The unsung value of native Philippine plants
What are the most familiar Pinoy fruits? Mangoes, bananas, pineapples, and papayas probably come to mind—but did you know that Philippine forests harbor hundreds of lesser-known fruits, nuts, and herbs?
Alupag or Philippine lychee tastes like the lychees originally imported from China. Saba or native bananas are loved by millions of Pinoys. Kamansi is our local version of langka. Sticky tibig fruits are produced by our native fig trees. In our mountains sprout sour berries like alingaro, bignay and sapinit. And though most of the world’s mango trees originally hailed from India, we have our own indigenous mangoes like pahutan and the fragrant kuini.
The Philippines has strong agrobiodiversity resources. The Convention on Biological Diversity defines agrobiodiversity as a broad term that includes all components of biological diversity relevant to food and agriculture, plus all components of biological diversity that constitute agricultural ecosystems or agroecosystems. This includes the variety and variability of animals, plants and microorganisms at the genetic, species, and ecosystem levels that sustain key functions of agroecosystems. Agrobiodiversity covers not just genetic resources, but the diversity of all species and agroecosystems affecting agriculture.
The pandemic and post-pandemic periods, coupled with intensifying climate change effects, have highlighted the importance of agricultural diversity and biodiversity-friendly agriculture, plus the global rethinking of our agriculture and food systems.
These new concepts now form the foundation for economically viable, resilient, and sustainable agriculture. Discussing agrobiodiversity is not just about conservation and sustainable use but about the eventual need for a systematic evolution of prevalent agricultural systems toward a more biodiversity-friendly paradigm.
UP Arboretum treasures
Inside the sprawling University of the Philippines (UP) Diliman campus in Quezon City lies the UP Institute of Biology and Energy Development Corp.’s (UPIB-EDC) Threatened Species Arboretum. Inaugurated in 2014, the one-hectare park features over 70 native tree species and serves two vital functions — as a gene bank for endangered trees in case wild populations drop below sustainable levels and to educate students and the greater public about the country’s native flora.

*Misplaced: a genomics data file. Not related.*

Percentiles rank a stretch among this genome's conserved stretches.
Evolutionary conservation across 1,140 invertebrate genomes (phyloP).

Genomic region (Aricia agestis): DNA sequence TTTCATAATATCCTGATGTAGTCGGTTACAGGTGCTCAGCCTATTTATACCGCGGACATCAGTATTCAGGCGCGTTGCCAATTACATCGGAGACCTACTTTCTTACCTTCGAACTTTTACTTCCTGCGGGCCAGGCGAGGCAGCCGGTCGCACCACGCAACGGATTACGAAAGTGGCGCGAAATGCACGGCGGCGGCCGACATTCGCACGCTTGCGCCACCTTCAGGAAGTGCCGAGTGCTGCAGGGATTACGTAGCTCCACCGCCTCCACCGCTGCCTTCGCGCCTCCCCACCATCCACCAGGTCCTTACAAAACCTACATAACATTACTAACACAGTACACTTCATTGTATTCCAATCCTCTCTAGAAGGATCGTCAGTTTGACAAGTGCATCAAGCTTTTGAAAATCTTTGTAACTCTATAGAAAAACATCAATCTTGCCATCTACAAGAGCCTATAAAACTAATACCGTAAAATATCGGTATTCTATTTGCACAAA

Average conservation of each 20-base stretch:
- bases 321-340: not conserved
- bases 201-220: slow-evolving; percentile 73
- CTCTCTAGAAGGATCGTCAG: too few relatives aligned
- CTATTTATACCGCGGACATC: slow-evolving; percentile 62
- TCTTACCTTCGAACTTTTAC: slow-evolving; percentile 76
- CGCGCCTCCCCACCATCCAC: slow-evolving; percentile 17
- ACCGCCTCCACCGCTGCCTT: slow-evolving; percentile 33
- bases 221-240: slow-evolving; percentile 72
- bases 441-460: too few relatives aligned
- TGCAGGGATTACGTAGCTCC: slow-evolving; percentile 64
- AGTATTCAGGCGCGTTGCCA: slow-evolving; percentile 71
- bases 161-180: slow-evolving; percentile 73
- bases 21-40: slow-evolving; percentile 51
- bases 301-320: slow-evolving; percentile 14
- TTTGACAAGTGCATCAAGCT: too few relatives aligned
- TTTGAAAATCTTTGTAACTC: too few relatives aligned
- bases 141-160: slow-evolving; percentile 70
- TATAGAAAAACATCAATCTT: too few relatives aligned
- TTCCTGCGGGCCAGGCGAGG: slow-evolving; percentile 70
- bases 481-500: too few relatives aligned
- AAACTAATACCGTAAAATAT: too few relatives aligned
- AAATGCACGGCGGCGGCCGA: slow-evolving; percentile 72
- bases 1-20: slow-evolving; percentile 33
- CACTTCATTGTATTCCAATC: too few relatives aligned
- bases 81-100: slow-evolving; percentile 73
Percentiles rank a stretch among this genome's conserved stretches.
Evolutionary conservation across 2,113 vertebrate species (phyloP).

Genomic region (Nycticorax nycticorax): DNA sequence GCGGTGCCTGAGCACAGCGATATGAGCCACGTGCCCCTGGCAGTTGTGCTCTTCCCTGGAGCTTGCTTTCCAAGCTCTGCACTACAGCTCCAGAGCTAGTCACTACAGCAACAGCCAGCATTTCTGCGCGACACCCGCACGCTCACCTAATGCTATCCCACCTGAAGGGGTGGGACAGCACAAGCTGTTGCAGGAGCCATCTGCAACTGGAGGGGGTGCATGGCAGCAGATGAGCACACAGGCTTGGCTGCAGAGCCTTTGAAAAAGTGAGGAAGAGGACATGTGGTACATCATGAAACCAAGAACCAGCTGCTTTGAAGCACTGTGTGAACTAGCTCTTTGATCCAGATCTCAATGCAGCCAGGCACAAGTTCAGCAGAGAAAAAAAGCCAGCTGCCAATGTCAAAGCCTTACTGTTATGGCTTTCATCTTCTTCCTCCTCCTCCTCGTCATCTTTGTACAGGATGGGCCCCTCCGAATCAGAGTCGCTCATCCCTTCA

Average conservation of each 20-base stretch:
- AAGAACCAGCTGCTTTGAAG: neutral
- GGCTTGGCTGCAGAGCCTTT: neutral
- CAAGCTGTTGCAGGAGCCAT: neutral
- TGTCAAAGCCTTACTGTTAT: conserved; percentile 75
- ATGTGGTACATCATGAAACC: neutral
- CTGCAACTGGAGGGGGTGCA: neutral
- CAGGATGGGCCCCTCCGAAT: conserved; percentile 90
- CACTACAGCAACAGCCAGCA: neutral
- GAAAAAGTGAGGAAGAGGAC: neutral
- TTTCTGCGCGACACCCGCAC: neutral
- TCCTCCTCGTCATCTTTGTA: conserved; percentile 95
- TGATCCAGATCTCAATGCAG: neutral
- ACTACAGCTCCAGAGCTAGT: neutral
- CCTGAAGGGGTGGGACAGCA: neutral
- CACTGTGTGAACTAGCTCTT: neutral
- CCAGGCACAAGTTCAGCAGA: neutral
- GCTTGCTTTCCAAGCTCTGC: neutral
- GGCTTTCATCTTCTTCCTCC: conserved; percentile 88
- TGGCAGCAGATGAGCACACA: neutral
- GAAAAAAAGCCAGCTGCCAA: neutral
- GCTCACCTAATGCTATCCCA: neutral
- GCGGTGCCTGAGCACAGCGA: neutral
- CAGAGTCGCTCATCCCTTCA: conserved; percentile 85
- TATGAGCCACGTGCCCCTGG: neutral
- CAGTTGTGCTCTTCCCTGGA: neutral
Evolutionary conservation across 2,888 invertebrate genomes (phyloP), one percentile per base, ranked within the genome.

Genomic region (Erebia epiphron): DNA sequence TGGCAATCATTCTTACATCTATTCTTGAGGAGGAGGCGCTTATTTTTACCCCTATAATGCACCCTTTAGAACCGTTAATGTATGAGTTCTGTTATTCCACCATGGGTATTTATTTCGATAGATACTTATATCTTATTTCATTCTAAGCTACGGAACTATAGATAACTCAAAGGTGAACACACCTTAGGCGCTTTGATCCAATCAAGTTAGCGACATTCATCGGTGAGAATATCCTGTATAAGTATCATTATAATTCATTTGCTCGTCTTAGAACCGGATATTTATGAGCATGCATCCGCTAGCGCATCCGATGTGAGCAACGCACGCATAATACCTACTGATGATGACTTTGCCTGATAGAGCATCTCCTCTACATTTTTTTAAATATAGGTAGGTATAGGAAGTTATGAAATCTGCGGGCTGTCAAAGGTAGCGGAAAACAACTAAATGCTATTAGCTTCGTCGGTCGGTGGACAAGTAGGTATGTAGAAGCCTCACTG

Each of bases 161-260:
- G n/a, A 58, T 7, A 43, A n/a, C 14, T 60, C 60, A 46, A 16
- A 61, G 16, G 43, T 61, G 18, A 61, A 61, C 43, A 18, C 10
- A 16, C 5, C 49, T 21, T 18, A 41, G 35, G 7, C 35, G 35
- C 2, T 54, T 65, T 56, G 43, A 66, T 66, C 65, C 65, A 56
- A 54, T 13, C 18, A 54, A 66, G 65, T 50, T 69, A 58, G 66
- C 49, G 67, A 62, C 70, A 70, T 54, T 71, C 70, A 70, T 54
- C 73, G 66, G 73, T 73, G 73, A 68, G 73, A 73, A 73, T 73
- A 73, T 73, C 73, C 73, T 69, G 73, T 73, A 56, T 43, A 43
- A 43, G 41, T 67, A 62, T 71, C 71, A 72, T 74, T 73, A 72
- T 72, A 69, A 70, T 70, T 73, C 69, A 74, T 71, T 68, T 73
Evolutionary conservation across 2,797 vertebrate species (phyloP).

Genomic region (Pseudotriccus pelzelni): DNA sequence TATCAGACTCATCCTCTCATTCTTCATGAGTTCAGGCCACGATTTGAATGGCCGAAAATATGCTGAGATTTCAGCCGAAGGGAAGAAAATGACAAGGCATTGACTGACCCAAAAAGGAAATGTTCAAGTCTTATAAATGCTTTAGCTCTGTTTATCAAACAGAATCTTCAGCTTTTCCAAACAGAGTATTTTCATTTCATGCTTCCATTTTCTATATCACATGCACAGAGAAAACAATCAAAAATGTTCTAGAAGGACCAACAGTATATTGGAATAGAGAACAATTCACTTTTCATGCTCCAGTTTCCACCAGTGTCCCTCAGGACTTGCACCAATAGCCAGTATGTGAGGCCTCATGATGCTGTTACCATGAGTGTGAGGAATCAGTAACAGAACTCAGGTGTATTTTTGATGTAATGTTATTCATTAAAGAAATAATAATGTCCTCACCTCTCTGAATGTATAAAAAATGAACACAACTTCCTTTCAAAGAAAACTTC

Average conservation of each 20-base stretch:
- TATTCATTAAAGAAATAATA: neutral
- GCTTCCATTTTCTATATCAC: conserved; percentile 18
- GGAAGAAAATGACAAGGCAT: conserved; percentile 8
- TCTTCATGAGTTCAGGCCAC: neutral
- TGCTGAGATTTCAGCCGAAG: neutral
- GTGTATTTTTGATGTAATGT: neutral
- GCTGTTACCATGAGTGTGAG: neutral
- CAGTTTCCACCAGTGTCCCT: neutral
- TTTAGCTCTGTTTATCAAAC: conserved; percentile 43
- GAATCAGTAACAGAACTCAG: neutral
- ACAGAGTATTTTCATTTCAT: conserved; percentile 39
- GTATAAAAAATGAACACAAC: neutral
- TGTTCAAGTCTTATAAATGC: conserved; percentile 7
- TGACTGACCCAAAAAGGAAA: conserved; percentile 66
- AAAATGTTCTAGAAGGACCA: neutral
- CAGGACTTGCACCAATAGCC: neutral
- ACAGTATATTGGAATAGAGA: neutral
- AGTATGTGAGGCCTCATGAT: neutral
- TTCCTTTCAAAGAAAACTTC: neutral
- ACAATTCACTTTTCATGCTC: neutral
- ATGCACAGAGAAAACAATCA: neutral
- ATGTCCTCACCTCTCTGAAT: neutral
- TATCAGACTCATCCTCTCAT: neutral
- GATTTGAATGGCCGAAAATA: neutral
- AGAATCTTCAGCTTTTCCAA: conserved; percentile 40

This writer recently visited the UP Arboretum in connection with the observance of the International Day for Biological Diversity. The occasion, marked every May 22, is a United Nations campaign highlighting global biodiversity issues and solutions.
“We have so many indigenous tree species that very few Pinoys know about,” explains Roniño Gibe, a forester for EDC’s Binhi program. “One of our goals is to popularize the conservation of our native plants, especially our threatened Philippine native trees.”
Though definitions slightly vary, in general, native plants naturally occur throughout a country, whereas indigenous plants thrive only in particular locales. Endemic plants can only be found in one country, whereas naturalized plants are exotic imports that have settled into new countries over several centuries.
Eclipsed by the exotic
The Philippines hosts at least 10,107 plant species, as of a 2013 study by Barcelona et al. Over 57 percent of the country’s plants are endemic, as per a 1996 study by Oliver and Heaney. The great majority of plants currently cultivated in Pinoy orchards, farms, and gardens, however, are exotic or naturalized plants originally imported from other countries.
Pineapples for instance came from South America, papayas from Mexico, lanzones from Malaysia. The ubiquitous trees found in many abandoned lots, like sampaloc and aratilis, came from Africa and Central America, respectively. Despite being called the Philippine lemon, even the iconic calamansi probably originated from the Himalayas.
Some native Philippine plants, however, successfully broke through as mainstream products.
“The pili nut is a great example of an indigenous tree which became popular, with a following both in the Bicol region and abroad,” explains botanist David Ples.
Abaca, which is made from the fibrous stalks of a native Philippine banana, is another indigenous cash crop
“The key is to recognize these plants’ value and create useful, viable products,” adds David.
As pili trees and abaca plants have become economically valuable, their survival over the next generations is assured. The same cannot be said for other Philippine tree species, however.
As per the United Nations Development Programme (UNDP), biodiversity provides primary medicine for 4 billion people, while agrobiodiversity improves the lives of 1 billion undernourished people.